Of Sakshis, Sindhus, and Dipas of India

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Rio 2016 became a much talked about event in India, and our country was trolled by  international media for being the worst Olympics participating nation ever in terms of per person medal count.

This time our contingent was 117 strong. Our medal tally: 2. One bronze (Sakshi Malik, wrestling) and one silver (PV Sindhu, badminton).

The New Zealand Herald has called us the ‘worst country at the Olympics’ and Brit journalist Piers Morgan unleashed a Twitter war calling it embarrassing to have won just 2 medals for 1.2billion people. Indians reacted wildly – as many supporting, seconding his views and as many trashing him.

What none of this could dampen, however, were two celebrations: One in Hyderabad welcoming PV Sindhu, and the other, welcoming Sakshi Malik in Bahadurgarh, Haryana. These women are our medal winners.

There was a joke shared recently on my Whatsapp group: India mein, subzi se leke medals tak lene ladkiyon ko hi jana padta hai (In India, to get anything from vegetables to medals, it’s only the girls that have to go!). It wasn’t long before it descended into a gender discourse.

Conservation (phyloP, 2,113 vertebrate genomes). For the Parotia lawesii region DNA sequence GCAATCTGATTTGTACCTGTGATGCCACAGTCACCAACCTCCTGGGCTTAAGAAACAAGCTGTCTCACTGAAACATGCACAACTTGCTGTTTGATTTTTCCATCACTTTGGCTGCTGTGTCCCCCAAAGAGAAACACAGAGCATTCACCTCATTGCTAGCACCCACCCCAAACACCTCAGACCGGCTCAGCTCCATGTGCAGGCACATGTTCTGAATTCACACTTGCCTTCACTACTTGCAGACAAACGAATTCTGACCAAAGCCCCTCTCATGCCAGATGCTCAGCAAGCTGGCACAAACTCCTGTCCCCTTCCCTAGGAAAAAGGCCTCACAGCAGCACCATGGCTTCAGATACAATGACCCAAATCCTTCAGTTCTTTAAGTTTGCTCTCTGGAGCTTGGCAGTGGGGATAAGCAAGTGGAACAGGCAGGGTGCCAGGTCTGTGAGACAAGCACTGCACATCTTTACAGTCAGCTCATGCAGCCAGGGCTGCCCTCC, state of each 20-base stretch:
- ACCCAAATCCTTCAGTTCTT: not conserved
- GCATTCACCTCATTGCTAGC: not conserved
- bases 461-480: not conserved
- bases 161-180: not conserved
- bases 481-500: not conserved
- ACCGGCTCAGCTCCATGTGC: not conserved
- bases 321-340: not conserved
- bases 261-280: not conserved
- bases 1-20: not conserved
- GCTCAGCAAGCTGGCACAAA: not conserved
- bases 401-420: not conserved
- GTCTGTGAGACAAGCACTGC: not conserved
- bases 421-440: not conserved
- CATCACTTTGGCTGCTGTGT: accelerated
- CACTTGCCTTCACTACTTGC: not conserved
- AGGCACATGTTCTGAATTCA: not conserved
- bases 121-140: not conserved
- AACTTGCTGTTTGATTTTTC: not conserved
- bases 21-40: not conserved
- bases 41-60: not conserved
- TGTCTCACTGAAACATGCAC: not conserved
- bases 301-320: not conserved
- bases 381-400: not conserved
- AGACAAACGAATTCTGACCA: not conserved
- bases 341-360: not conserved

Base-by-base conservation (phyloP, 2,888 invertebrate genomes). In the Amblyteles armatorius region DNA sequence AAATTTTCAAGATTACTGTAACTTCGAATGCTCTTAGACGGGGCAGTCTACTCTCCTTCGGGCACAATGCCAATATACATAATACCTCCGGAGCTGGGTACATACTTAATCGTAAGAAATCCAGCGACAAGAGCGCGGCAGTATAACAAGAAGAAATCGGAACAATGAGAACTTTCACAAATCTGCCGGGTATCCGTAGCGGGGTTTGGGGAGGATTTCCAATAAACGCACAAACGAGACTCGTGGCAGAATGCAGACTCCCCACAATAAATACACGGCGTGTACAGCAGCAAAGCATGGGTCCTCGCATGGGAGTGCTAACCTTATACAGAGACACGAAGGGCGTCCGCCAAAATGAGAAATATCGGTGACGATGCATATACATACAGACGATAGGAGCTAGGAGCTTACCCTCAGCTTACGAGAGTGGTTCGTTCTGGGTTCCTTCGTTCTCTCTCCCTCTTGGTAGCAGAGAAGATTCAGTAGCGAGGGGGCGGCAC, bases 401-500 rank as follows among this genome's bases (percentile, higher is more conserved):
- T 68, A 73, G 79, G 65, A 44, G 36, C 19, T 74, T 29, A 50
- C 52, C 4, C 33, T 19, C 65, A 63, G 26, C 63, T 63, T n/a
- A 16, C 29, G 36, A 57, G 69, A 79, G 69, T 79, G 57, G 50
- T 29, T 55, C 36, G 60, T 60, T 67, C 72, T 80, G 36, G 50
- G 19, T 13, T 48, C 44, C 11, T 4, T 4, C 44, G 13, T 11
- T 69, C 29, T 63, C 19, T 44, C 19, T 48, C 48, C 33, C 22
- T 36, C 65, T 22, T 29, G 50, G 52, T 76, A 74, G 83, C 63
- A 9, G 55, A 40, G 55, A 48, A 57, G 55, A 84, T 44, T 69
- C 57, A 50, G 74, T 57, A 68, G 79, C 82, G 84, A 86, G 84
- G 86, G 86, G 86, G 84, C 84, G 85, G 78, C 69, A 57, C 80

But, what was worse was the official line being taken by well-known personalities such as the office of the Chief Minister, Haryana, and others. Two women bringing medals and Dipa doing the deadly Produnova were instances used to endorse the anti-female foeticide & infanticide stance.

I don’t think it does anything for the real message: That girls have the right to exist, thrive, and live; safely, securely, and with love.

Sakshi’s father is a bus conductor with DTC (Delhi Transport Corporation) and PV Sindhu’s father is with the Railways, while Dipa’s father is a top weight lifting coach with the Sports Authority of India. All three have this in common: extremely supportive families. Sindhu’s father is an Arjuna awardee and her mother a volleyball player. So, a sports background certainly helped.

What really helped, though, was that their families have human beings, who feel, love, and support one another. Many of us don’t. Those of us who are daunted by the birth of a daughter because we’ll have to spend a lifetime educating & caring for them without any RoI (Return on Investment) i.e. when she gets married, which, to make possible again will need my life’s savings, we are the people who abort the foetus, kill them, deprive them, harass them.

This is a financial conundrum that poses as a cultural/traditional conundrum, that is the truth and I will say it, believe it or not. This culture only looks at what do I, as a parent, as the one in whom this family originated, wants. That’s why a girl leaving home after marriage is seen as a loss, and a boy whom you can ‘keep’, who’ll also take a wife down the line (with the dowry she’ll bring), who’ll both look after me in my old, seen as a profitable way to make a living.